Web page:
What is a Liability Adjuster?
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UPDATED: Mar 13, 2020
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Once an insurance claim is reported, the company will assign an adjuster to the file. This adjuster will be the primary contact person throughout the life of the claim, and he or she will determine who is at fault for an accident and what will be paid. The vast majority of liability adjusters are hired by the insurance company, and their liability determination is generally the final word in an investigation.
What do Liability Adjusters do?
Some types of car accidents are clear liability. If you rear-end someone or hit their parked car, you will automatically be held responsible for the damage that you cause. Most accidents are not this clear cut. Intersection accidents, sideswipes, backing accidents and other types of collisions all require a licensed adjuster to review the accident and determine who should be held liable for the damage.
Numerous factors are involved in determining liability. Each driver will provide a recorded statement about what happened. The adjuster may need to order a police report or witness statements if available to complete the investigation. The location of the accident, the description of what occurred, the actions each person took and the damages on each vehicle will all play a role in determining who is at fault for an accident.
Liability does not necessarily follow the same rules as police departments use when assigning fault on a police report. Just because someone receives a ticket does not always mean they will be at fault for an accident, and failure to receive a ticket does not mean that they are clear of liability. A police officer may determine that some accidents are no one’s fault, but the insurance company must assign liability to someone as a way to bring the claim to closure.
What Liability Means
Different states handle liability determination differently, so an adjuster must be licensed for any state they choose to work in. In some areas, if a driver is 51% or more at fault, they pay for the entirety of the other person’s damage; in other states, the at-fault driver only pays for a portion of the claim based on their liability. For example, if you are 75% responsible for the accident, your insurance will only pay 75% of the other person’s repairs.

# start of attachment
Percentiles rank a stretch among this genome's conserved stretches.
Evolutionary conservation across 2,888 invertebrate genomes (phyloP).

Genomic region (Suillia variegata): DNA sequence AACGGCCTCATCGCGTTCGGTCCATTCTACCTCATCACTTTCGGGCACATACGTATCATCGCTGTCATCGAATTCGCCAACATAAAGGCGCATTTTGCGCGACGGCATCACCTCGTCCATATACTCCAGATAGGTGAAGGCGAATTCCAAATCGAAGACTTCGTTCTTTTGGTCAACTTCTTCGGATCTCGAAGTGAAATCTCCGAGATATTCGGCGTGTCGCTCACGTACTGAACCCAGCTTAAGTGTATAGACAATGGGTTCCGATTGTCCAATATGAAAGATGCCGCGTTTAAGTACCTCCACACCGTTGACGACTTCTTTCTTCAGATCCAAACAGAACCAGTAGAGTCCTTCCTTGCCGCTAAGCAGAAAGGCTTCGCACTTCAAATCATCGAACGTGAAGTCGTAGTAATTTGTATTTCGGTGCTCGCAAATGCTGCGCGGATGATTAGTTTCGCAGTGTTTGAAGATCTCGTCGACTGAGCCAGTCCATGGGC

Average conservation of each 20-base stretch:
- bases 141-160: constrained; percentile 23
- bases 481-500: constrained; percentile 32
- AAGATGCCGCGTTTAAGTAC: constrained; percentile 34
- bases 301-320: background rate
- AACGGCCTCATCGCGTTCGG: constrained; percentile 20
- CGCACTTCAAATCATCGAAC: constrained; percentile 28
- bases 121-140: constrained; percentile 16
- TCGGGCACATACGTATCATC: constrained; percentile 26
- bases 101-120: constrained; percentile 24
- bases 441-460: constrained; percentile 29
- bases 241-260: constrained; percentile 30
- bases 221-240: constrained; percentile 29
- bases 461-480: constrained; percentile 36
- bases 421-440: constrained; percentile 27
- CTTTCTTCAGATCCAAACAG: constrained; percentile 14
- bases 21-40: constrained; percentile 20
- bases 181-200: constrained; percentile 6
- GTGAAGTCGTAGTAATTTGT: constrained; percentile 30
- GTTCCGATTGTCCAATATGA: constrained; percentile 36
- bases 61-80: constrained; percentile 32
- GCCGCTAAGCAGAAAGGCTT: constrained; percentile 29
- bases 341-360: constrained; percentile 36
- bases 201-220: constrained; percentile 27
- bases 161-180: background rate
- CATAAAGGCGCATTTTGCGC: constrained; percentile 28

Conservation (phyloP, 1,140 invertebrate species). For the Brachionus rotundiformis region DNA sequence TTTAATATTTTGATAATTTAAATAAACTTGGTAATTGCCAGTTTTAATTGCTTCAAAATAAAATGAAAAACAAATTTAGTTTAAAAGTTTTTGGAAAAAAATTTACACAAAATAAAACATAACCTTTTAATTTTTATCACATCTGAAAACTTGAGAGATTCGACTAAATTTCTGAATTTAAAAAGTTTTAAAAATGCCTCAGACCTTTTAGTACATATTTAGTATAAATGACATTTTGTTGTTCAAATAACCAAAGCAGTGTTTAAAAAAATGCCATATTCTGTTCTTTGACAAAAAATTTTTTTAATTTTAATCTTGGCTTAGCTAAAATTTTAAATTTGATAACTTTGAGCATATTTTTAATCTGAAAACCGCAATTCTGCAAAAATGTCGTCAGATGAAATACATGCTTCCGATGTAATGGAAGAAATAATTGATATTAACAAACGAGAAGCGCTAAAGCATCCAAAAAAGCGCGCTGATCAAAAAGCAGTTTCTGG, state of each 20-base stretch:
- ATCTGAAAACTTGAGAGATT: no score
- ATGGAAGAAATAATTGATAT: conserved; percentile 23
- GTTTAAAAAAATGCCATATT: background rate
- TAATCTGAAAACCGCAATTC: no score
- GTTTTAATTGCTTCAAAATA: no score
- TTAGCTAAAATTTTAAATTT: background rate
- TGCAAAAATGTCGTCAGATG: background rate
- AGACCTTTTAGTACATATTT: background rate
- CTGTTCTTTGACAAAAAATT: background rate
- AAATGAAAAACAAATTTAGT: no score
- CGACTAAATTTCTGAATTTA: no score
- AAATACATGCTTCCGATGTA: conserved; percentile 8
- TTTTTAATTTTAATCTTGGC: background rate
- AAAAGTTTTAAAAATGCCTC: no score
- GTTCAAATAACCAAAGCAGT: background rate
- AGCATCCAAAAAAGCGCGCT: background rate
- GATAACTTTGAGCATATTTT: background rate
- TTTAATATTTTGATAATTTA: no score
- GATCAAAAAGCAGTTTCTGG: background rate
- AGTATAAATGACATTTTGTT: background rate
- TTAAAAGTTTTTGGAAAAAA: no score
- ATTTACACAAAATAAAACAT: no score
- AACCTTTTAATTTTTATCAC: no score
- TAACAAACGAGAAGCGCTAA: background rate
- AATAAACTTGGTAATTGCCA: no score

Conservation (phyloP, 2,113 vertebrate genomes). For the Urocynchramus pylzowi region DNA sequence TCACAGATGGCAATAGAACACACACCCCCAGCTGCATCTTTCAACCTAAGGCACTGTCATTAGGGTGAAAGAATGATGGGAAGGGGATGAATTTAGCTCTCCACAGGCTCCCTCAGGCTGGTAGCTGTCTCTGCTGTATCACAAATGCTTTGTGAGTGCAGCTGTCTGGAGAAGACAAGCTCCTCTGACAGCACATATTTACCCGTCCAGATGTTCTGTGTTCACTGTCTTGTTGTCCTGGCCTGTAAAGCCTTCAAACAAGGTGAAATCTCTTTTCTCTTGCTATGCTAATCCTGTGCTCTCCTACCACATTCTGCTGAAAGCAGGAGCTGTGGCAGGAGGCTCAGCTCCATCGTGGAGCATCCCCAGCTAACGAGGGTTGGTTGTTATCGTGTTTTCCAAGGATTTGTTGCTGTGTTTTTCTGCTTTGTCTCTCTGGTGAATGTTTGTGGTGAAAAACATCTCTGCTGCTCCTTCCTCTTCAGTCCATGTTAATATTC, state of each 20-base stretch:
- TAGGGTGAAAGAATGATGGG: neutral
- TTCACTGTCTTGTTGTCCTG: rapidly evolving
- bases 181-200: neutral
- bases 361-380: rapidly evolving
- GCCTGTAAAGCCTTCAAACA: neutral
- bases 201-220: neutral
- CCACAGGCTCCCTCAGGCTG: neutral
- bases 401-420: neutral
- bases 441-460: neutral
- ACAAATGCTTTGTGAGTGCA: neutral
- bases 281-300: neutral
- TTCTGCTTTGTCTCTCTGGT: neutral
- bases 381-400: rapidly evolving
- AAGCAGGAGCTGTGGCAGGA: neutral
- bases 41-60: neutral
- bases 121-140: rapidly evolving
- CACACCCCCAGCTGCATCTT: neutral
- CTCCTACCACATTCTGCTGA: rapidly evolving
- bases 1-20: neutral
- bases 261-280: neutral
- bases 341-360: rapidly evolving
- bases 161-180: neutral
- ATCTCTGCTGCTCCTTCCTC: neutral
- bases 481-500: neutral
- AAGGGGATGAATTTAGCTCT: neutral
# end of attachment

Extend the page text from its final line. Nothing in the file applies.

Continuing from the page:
Generally, liability determines whose insurance will pay for an accident. A not-at-fault driver may have their deductible reimbursed or waived, and they have the option of pursuing the claim directly through the third party so that their insurance is not involved. On the other hand, an at-fault driver’s rates may increase as a result of the accident that they cause, and insurance companies may even cancel the policy if the situation is severe.
Because liability is so crucial, insurance companies take liability investigations very seriously. Each company will employ numerous adjusters whose full-time job is assessing liability and communicating these findings to customers. In addition to liability adjusters, insurance companies will also employ an assortment of injury adjusters and damage inspectors. Although all of these workers are licensed and may be called adjusters, they do not play a role in determining liability.
Can I Hire My Own Adjuster?
It is possible to hire an independent or “outside” adjuster for some things. For example, an independent damage adjuster may provide an estimate of damage to a vehicle or other property. Independent liability adjusters are quite rare, however, and the liability decision of the company’s own adjuster is usually the final say in an investigation.
Sometimes the adjusters from two different insurance companies will disagree with each other. This is especially likely to happen when there is no police report or witness testimony and the drivers provide conflicting statements. In these cases, it may become one driver’s word against the other driver’s, and the insurance companies may not reach an agreement.
When this occurs, a third party is recruited to provide arbitration. This is usually the only time an outside adjuster will ever play a role in determining liability. Whatever the arbiter decides will be the binding decision for the insurance company, and settlement will be paid accordingly.
This usually happens after the subrogation process, meaning that the claim may have already been settled and the insurance company is trying to recover the cost of the claim. Many times the insured will not be aware of the liability dispute until the process is over. Other times, the liability dispute may come up earlier in the claims process, and the adjuster will walk you through the next steps at that point.